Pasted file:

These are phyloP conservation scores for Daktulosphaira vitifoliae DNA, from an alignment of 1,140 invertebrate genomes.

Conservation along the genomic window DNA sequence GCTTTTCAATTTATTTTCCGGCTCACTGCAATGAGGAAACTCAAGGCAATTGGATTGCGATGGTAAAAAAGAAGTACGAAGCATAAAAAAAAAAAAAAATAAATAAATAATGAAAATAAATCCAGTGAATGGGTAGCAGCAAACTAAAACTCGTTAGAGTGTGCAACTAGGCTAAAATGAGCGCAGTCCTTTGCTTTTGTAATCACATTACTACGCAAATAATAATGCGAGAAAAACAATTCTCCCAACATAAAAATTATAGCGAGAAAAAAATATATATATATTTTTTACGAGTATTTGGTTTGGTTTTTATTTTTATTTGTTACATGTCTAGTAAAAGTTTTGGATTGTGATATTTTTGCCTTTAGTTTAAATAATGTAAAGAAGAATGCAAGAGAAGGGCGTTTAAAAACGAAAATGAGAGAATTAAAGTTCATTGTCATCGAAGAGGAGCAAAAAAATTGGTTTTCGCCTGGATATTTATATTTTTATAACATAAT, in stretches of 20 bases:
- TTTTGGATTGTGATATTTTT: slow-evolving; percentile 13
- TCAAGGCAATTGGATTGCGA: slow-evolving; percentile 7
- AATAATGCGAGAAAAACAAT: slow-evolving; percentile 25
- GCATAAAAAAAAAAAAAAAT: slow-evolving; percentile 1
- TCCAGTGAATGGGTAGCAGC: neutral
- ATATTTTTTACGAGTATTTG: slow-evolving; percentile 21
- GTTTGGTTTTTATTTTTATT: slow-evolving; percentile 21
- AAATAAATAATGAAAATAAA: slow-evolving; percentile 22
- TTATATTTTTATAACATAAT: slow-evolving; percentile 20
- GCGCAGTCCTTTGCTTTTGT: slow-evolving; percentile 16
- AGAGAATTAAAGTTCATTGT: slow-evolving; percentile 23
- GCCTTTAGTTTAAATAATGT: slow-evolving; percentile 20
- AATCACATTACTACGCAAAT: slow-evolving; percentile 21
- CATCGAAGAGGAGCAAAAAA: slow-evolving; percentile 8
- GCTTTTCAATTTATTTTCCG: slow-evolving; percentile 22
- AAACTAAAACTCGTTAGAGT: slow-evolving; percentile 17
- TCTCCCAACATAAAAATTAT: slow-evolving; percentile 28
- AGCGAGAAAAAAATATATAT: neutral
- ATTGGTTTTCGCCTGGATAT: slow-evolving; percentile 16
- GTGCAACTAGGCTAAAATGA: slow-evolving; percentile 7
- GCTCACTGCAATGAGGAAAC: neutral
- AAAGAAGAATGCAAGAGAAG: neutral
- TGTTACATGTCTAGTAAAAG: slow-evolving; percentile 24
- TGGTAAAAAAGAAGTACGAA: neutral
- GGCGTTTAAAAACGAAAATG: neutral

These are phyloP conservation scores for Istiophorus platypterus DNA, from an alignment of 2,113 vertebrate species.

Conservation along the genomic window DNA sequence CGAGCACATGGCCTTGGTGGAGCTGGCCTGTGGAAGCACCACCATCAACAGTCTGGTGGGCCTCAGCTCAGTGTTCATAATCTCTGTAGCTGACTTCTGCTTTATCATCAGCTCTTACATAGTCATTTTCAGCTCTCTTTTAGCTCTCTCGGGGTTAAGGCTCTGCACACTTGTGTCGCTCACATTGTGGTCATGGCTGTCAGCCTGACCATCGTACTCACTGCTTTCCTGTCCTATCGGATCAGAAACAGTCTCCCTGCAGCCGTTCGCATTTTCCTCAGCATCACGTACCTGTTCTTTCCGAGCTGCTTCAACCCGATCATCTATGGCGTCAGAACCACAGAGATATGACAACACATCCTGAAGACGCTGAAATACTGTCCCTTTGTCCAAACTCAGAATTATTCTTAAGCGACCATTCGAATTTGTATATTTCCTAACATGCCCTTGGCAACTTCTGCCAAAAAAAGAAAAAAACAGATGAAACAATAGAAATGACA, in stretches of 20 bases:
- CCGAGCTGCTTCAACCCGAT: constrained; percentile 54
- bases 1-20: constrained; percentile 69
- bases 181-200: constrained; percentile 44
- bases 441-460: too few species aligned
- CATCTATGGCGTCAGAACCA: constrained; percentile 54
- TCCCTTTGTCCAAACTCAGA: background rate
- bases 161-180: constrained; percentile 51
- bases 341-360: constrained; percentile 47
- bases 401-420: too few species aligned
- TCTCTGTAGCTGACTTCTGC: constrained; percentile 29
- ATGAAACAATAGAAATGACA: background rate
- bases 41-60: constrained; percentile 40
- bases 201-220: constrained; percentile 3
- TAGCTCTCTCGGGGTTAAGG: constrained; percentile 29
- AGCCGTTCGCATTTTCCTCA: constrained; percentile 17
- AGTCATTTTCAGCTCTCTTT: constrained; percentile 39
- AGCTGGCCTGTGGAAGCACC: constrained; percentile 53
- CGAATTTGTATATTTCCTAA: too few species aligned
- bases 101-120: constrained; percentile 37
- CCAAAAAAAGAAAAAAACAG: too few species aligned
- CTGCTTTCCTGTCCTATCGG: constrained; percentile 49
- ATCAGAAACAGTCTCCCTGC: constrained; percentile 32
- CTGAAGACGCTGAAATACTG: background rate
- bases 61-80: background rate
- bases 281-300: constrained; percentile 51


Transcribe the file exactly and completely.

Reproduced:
These are phyloP conservation scores for Daktulosphaira vitifoliae DNA, from an alignment of 1,140 invertebrate genomes.

Conservation along the genomic window DNA sequence GCTTTTCAATTTATTTTCCGGCTCACTGCAATGAGGAAACTCAAGGCAATTGGATTGCGATGGTAAAAAAGAAGTACGAAGCATAAAAAAAAAAAAAAATAAATAAATAATGAAAATAAATCCAGTGAATGGGTAGCAGCAAACTAAAACTCGTTAGAGTGTGCAACTAGGCTAAAATGAGCGCAGTCCTTTGCTTTTGTAATCACATTACTACGCAAATAATAATGCGAGAAAAACAATTCTCCCAACATAAAAATTATAGCGAGAAAAAAATATATATATATTTTTTACGAGTATTTGGTTTGGTTTTTATTTTTATTTGTTACATGTCTAGTAAAAGTTTTGGATTGTGATATTTTTGCCTTTAGTTTAAATAATGTAAAGAAGAATGCAAGAGAAGGGCGTTTAAAAACGAAAATGAGAGAATTAAAGTTCATTGTCATCGAAGAGGAGCAAAAAAATTGGTTTTCGCCTGGATATTTATATTTTTATAACATAAT, in stretches of 20 bases:
- TTTTGGATTGTGATATTTTT: slow-evolving; percentile 13
- TCAAGGCAATTGGATTGCGA: slow-evolving; percentile 7
- AATAATGCGAGAAAAACAAT: slow-evolving; percentile 25
- GCATAAAAAAAAAAAAAAAT: slow-evolving; percentile 1
- TCCAGTGAATGGGTAGCAGC: neutral
- ATATTTTTTACGAGTATTTG: slow-evolving; percentile 21
- GTTTGGTTTTTATTTTTATT: slow-evolving; percentile 21
- AAATAAATAATGAAAATAAA: slow-evolving; percentile 22
- TTATATTTTTATAACATAAT: slow-evolving; percentile 20
- GCGCAGTCCTTTGCTTTTGT: slow-evolving; percentile 16
- AGAGAATTAAAGTTCATTGT: slow-evolving; percentile 23
- GCCTTTAGTTTAAATAATGT: slow-evolving; percentile 20
- AATCACATTACTACGCAAAT: slow-evolving; percentile 21
- CATCGAAGAGGAGCAAAAAA: slow-evolving; percentile 8
- GCTTTTCAATTTATTTTCCG: slow-evolving; percentile 22
- AAACTAAAACTCGTTAGAGT: slow-evolving; percentile 17
- TCTCCCAACATAAAAATTAT: slow-evolving; percentile 28
- AGCGAGAAAAAAATATATAT: neutral
- ATTGGTTTTCGCCTGGATAT: slow-evolving; percentile 16
- GTGCAACTAGGCTAAAATGA: slow-evolving; percentile 7
- GCTCACTGCAATGAGGAAAC: neutral
- AAAGAAGAATGCAAGAGAAG: neutral
- TGTTACATGTCTAGTAAAAG: slow-evolving; percentile 24
- TGGTAAAAAAGAAGTACGAA: neutral
- GGCGTTTAAAAACGAAAATG: neutral

These are phyloP conservation scores for Istiophorus platypterus DNA, from an alignment of 2,113 vertebrate species.

Conservation along the genomic window DNA sequence CGAGCACATGGCCTTGGTGGAGCTGGCCTGTGGAAGCACCACCATCAACAGTCTGGTGGGCCTCAGCTCAGTGTTCATAATCTCTGTAGCTGACTTCTGCTTTATCATCAGCTCTTACATAGTCATTTTCAGCTCTCTTTTAGCTCTCTCGGGGTTAAGGCTCTGCACACTTGTGTCGCTCACATTGTGGTCATGGCTGTCAGCCTGACCATCGTACTCACTGCTTTCCTGTCCTATCGGATCAGAAACAGTCTCCCTGCAGCCGTTCGCATTTTCCTCAGCATCACGTACCTGTTCTTTCCGAGCTGCTTCAACCCGATCATCTATGGCGTCAGAACCACAGAGATATGACAACACATCCTGAAGACGCTGAAATACTGTCCCTTTGTCCAAACTCAGAATTATTCTTAAGCGACCATTCGAATTTGTATATTTCCTAACATGCCCTTGGCAACTTCTGCCAAAAAAAGAAAAAAACAGATGAAACAATAGAAATGACA, in stretches of 20 bases:
- CCGAGCTGCTTCAACCCGAT: constrained; percentile 54
- bases 1-20: constrained; percentile 69
- bases 181-200: constrained; percentile 44
- bases 441-460: too few species aligned
- CATCTATGGCGTCAGAACCA: constrained; percentile 54
- TCCCTTTGTCCAAACTCAGA: background rate
- bases 161-180: constrained; percentile 51
- bases 341-360: constrained; percentile 47
- bases 401-420: too few species aligned
- TCTCTGTAGCTGACTTCTGC: constrained; percentile 29
- ATGAAACAATAGAAATGACA: background rate
- bases 41-60: constrained; percentile 40
- bases 201-220: constrained; percentile 3
- TAGCTCTCTCGGGGTTAAGG: constrained; percentile 29
- AGCCGTTCGCATTTTCCTCA: constrained; percentile 17
- AGTCATTTTCAGCTCTCTTT: constrained; percentile 39
- AGCTGGCCTGTGGAAGCACC: constrained; percentile 53
- CGAATTTGTATATTTCCTAA: too few species aligned
- bases 101-120: constrained; percentile 37
- CCAAAAAAAGAAAAAAACAG: too few species aligned
- CTGCTTTCCTGTCCTATCGG: constrained; percentile 49
- ATCAGAAACAGTCTCCCTGC: constrained; percentile 32
- CTGAAGACGCTGAAATACTG: background rate
- bases 61-80: background rate
- bases 281-300: constrained; percentile 51